D.C. Fire Chief Adrian H. Thompson has suspended the current class of a firefighter-training program for disadvantaged youth while he investigates whether its applicants lied about their residency.
In addition, the fire department has returned more than $200,000 in federal funds because it could not find enough participants for the Fire Cadet Program.
What's more, the fire department and its partner in the venture -- the D.C. Department of Employment Services (DOES) -- have inflated the number of program graduates in recent reports to the U.S. Department of Labor.
"Right now, the program is off-track," said D.C. Council member Phil Mendelson, chairman of the Committee on the Judiciary. "When it was adopted by the council in the 1980s, it was intended to target high school residents. Somehow, it has been limited to a select group of disadvantaged adults."
The Fire Cadet Program, begun in 1988, aims to train young D.C. residents as firefighters and guarantee them jobs.
The program was halted in 1995, when the fire department ran out of city funds for it, and was revived in 2001, when Fire Chief Ronnie Few procured federal funds for it through DOES.
During a Committee on the Judiciary hearing last week, Chief Thompson said his investigation has delayed the start of the program's latest class, which was scheduled to begin Jan. 30.
"We have reviewed quite a few [applicants'] folders ... and we have found discrepancies, and we are in the process of notifying DOES that there are problems with certain applicants," the chief said.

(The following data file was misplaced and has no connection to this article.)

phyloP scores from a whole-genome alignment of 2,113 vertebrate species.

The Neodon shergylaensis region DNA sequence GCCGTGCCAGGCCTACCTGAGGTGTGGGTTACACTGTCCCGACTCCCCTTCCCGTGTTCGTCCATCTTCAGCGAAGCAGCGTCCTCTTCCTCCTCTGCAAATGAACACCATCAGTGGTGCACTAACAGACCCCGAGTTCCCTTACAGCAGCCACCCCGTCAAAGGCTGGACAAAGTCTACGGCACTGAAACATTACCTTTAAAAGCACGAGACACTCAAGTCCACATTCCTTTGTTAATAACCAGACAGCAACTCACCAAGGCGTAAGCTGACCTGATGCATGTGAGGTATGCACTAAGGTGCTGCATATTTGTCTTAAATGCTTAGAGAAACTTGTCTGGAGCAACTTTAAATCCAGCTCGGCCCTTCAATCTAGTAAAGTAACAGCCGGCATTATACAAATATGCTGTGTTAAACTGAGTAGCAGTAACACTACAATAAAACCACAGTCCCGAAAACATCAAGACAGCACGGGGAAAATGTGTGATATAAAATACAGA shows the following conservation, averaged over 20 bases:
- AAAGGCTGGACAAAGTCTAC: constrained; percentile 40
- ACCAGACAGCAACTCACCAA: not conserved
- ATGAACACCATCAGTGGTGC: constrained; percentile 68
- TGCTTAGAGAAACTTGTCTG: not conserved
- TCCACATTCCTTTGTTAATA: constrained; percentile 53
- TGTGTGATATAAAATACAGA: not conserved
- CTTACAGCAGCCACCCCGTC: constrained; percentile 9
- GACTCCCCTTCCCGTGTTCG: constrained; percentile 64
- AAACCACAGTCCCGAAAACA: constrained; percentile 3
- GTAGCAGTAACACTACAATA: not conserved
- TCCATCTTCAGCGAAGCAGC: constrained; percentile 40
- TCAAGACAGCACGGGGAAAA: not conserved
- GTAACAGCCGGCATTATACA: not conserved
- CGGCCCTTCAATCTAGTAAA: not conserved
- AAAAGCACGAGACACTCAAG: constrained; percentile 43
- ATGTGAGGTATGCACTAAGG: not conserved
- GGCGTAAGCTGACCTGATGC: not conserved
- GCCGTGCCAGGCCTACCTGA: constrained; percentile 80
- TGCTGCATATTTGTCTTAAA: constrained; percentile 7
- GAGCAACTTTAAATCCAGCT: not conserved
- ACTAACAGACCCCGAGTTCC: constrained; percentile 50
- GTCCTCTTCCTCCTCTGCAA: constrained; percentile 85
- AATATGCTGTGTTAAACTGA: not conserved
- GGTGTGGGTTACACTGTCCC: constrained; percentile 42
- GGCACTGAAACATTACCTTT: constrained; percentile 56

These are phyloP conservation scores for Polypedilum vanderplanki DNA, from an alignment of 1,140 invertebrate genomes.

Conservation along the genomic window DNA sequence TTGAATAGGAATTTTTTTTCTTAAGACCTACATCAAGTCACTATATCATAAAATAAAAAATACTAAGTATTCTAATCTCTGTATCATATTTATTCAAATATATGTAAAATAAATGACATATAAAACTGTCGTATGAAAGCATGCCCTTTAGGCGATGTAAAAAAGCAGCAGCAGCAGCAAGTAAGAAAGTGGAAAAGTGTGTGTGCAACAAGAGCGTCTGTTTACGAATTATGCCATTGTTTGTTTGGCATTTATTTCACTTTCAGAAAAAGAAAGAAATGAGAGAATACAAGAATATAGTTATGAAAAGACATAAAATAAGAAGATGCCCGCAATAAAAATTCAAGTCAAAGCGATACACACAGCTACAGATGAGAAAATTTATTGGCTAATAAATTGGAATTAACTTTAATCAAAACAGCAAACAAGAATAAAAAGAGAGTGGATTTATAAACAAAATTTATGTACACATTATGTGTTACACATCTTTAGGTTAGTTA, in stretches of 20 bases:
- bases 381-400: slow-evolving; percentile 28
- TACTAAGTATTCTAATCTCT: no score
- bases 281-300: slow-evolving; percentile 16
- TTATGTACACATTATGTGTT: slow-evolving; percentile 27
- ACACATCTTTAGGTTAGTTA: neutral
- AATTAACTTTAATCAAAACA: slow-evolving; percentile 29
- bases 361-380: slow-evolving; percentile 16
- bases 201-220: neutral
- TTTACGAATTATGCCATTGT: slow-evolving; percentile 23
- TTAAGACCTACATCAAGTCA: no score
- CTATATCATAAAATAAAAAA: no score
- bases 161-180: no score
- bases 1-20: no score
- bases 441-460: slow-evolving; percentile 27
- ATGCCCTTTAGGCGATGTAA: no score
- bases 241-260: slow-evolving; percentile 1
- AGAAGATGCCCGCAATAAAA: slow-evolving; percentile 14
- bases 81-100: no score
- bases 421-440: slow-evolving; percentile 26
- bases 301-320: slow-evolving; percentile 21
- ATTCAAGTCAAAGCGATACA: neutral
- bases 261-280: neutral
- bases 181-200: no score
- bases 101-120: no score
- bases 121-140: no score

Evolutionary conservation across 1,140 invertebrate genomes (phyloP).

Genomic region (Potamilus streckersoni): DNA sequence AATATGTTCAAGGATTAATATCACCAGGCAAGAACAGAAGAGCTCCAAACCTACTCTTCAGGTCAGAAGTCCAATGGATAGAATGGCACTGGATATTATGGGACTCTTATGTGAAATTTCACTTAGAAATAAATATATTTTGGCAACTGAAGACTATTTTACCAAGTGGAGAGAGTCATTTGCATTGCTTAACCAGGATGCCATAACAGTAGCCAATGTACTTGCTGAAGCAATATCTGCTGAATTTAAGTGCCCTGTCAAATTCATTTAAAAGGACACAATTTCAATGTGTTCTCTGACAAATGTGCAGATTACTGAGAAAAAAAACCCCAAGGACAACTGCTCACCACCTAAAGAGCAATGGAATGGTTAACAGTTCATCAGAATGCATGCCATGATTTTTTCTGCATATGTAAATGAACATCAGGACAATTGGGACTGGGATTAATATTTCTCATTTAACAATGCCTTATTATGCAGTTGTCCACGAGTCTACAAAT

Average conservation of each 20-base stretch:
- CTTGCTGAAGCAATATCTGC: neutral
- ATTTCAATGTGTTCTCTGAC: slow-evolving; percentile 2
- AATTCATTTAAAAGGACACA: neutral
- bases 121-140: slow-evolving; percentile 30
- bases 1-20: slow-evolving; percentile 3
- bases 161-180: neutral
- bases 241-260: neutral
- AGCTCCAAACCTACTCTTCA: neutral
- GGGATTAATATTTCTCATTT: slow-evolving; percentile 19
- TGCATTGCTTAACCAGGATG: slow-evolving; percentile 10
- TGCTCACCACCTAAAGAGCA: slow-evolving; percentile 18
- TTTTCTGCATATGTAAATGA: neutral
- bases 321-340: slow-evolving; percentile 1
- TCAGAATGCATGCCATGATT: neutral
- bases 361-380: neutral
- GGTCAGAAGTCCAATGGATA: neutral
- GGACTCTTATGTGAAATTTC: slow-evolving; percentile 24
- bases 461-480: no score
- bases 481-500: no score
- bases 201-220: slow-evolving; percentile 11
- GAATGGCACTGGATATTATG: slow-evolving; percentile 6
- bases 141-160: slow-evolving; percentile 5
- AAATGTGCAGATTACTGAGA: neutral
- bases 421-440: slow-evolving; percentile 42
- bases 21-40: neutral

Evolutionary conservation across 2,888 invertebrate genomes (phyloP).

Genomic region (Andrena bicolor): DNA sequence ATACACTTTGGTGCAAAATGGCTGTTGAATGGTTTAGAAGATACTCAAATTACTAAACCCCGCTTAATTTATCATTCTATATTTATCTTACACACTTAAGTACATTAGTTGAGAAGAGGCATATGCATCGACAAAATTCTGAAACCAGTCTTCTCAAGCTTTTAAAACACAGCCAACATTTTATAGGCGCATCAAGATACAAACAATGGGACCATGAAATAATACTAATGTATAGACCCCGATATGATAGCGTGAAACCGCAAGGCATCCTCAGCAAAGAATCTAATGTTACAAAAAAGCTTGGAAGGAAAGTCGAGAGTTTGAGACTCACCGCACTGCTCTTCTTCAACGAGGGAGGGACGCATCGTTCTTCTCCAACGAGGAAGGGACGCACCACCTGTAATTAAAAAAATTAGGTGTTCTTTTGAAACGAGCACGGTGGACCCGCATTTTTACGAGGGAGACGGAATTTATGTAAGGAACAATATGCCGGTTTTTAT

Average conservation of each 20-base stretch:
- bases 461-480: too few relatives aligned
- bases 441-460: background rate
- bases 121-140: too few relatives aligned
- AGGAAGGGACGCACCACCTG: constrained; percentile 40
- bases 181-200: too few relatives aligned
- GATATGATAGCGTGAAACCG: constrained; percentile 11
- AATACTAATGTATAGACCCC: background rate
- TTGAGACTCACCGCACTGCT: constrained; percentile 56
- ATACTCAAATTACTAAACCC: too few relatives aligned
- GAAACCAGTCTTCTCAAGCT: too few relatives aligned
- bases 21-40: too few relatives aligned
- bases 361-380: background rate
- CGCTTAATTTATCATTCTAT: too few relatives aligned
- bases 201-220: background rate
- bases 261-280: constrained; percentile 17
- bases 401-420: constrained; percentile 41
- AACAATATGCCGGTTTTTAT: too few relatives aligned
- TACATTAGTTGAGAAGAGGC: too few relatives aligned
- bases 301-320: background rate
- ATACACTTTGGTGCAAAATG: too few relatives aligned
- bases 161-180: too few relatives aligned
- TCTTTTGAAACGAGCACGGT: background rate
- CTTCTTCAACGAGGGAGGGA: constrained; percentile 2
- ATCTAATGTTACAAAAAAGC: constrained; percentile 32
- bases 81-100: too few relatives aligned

Mr. Mendelson, at-large Democrat, voiced concerns that the program is operating in violation of D.C. law.
He noted that the program is supposed to be open to all high school students, but its federal funding sources -- the Department of Labor's Workforce Investment Act and the Youth Opportunity grants -- limit the applicant pool to disadvantaged or at-risk youth.
"The plain language of the [cadet program] statute is 'open to District residents,' not to exclude them," Mr. Mendelson said during the hearing. "And using the federal grant funds that the DOES has been using just excludes ... individuals."
Meanwhile, the fire department and DOES have reported a 100 percent cadet-graduation rate under the Workforce Investment Act.
But in a Jan. 23 letter to Mr. Mendelson, Chief Thompson said that of the 94 cadet slots that have been funded in the past four years, 10 went unfilled and 17 cadets failed or abandoned the program.
The program actually has a 71 percent graduation rate, and of its 67 graduates in the past four years, 58 remain on the job today.
Alan Etter, a spokesman for the fire department, said the federal funds for the positions that have been vacant -- about $211,890 -- have been returned. That amount does not include money returned for cadets who did not complete the program.
Under an agreement, the fire department and DOES are required to recruit a class to full capacity.
Class capacity has ranged from 20 to 30 cadets, depending upon the funding amount. Funding is based on a per-cadet formula that figures the cost of books, training materials and firefighting equipment and a stipend of about $15,000 for each cadet.
Mr. Etter said the classes were not filled to capacity because some applicants did not complete the department's hiring process, which includes a criminal background check and a review of employment history, educational records, driving records and residency information.